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>> okay. >> she was just laying down. >> she was laying down in the bathtub? did she still have her blue jacket on? and some kind of pants. what was your dad doing in the quick help. go next door and get somebody. >> jane velez-mitchell joins me now. to hear this little girl's voice, it is heartbreaking and talking about her mom in this bathtub and at the time when she gave the interview, correct me, she was 7. how much will this really impact this case? >> first of all, i agree with you. absolutely heart wrenching to hear this little girl in her baby voice say repeatedly, wry want to talk about it. i don't want to talk about it. she didn't want to talk about this. this was so traumatizing for her to remember. ultimately, as she is questioned gently, she does remember seeing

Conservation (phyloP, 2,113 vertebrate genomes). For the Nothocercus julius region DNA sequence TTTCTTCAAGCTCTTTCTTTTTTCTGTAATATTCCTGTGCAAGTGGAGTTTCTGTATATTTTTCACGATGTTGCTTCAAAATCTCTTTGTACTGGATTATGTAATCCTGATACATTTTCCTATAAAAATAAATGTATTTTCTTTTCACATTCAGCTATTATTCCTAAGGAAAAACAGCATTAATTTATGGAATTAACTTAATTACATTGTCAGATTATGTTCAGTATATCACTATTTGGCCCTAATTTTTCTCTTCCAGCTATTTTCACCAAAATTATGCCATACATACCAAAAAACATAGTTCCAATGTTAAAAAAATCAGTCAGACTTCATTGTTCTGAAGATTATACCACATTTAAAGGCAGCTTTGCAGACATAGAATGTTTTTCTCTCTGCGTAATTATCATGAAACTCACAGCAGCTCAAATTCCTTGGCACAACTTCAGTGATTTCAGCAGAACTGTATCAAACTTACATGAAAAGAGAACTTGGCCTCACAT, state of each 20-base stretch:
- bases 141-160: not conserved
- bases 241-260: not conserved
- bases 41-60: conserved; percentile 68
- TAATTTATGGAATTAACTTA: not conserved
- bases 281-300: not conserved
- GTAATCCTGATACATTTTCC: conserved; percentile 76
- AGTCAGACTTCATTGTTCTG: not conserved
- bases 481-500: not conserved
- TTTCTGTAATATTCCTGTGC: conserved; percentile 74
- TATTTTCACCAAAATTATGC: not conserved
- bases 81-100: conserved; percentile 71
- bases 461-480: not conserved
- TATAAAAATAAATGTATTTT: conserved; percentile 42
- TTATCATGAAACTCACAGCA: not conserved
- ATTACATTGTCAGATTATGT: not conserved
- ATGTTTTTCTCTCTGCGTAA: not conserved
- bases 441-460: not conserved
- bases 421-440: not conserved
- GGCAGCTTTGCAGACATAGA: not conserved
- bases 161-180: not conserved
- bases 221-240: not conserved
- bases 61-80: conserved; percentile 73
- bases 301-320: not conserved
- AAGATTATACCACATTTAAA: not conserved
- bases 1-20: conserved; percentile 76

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mommy lying down in the tub face-up. looking up fully clothed. now that is completely different than what dr. mcneil said. he claimed that he found his wife face down in the tub as if she had tripped and fallen over with her head in the tub and legs out of the tub which would lean more towards accidental death. the way the water describes it, it would lead more towards possibly murder. it is very crucial difference but ultimately you have a 7-year-old testifyinging on videotape, audiotape, about what she remember as year earlier. it is not that credible. very, very emotional. but not that credible. that's why ultimately the defense said we are not even going to try to cross-examine the now 12-year-old girl this is day who is now 12. let's talk about the mistress. or i should say ex-mistress. gypsy willis. let me tell you some of this. this is part of her testimony.